Do adaptations to stress exposure show up as changes in blood chemistry or heart function? The answer appears to be “yes”. In his Newsweek article “Lessons in Survival”, Ben Sherwood reported on a very interesting study of elite Army Airborne and Special Forces soldiers that probed the differences between those who could and could not endure an extremely stressful 19-day mock-prisoner-of-war camp. The Resistance Training Laboratory, located at a secret location near Fort Bragg, North Carolina, subjected participants to sleep deprivation, blaring music, semi-starvation and — worst of all — intense interrogation techniques used by enemy forces during WWII, Korea and Vietnam. “The goal is to simulate hell on earth like the Hanoi Hilton in Vietnam or Al Qaeda’s torture chambers,” according to Sherwood. In another test of mettle, at the Navy Diving and Salvage Training Center in Florida, trainee divers were put through stressful routines such as being thrown into a pool with their hands and feet bound, and underwater ocean swimming from 3 miles offshore to a target on shore.
Biological markers. After these ordeals, Dr. Andy Morgan of Yale Medical School found that the top performers had very different physiological responses from those who couldn’t hack it. He did extensive physiological monitoring and found that those who passed these tough tests had much higher levels of NPY (a neuropeptide) and DHEA (a hormone that buffers the effects of cortisol, a stress hormone). In addition, those who did best also had “metronomic heartbeats” — very little heart rate variability (HRV), compared to most normal people, who show a lot of variability in the intervals between heartbeats.
These biological markers of stress-resistant individuals show that they are somehow different than most of us. Perhaps this is worth looking for what it can teach the rest of us. Certainly, there are other health known health benefits that have been reported for NPY and DHEA.
Autonomic nervous system. Regarding HRV, however, Sherwood raises a caveat, noting that numerous studies have associated metronomic heartbeats (low HRV) with cardiovascular disease, diabetes, and even sudden death. However, other research into the HRV paints a more complex picture. A paper on the Intellewave Method, by Dr. Alexander Riftine, indicates that low HRV may have different implications for the state of the autonomic nervous system, depending on the frequency of the heartbeat variability, derived from heart rhythmograms. When spectral analysis (a mathematical technique based upon Fourier Transforms) is applied to the heart rhythmograms, the heartbeat frequency variations are resolved into high frequency (HF) and low frequency (LF) patterns. The LF variations are associated with the sympathetic nervous system (SNS), where as high frequency HF variation correlate with the parasympathetic nerous system (PSNS). The balance between SNS and PSNS states predicts much about an individual’s fitness. According to Dr. Riftine, these states cluster into nine typical combinations. The ninth state–an elevated PSNS with a reduced SNS state–is “rather unusual because normally an increase in PSNS is accompanied by an increase in SNS. This rare condition is found in water polo athletes, long-distance runners, navy seals and persons with special heart training for deep sea diving.”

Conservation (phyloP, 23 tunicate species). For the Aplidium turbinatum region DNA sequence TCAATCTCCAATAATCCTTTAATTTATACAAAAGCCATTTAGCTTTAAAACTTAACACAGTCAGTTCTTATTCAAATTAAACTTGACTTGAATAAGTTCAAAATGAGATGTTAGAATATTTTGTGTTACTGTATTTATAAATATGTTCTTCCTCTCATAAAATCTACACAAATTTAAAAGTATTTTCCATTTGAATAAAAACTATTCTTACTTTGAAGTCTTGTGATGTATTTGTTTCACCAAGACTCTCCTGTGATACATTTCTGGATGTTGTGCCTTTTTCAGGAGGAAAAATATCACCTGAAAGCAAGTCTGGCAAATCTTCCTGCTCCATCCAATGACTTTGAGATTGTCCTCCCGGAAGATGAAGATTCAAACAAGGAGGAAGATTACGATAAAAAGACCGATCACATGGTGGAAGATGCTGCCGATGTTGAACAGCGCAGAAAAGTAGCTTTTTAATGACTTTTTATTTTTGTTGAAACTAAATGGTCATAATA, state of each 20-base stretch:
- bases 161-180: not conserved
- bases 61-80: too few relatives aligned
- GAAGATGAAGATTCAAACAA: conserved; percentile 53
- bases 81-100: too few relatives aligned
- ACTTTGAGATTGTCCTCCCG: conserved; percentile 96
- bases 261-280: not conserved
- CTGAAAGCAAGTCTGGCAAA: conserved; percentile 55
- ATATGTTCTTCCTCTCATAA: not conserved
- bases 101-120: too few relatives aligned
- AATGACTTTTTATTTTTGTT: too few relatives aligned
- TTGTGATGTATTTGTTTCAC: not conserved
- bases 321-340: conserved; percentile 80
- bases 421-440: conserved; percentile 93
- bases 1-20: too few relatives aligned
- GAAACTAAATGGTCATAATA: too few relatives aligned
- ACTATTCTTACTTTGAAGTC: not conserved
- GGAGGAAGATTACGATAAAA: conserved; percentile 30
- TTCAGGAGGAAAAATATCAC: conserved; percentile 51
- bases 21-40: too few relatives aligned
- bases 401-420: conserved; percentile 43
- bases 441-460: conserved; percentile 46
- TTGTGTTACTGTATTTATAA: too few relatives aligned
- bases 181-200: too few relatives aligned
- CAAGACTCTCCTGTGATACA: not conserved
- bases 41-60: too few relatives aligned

The physiological analysis of individuals who have successfully adapted to tolerate stress is a promising area ripe with lessons for the rest of us, as it could be used to assess, predict, and track our progress in getting stronger and more stress-hardy.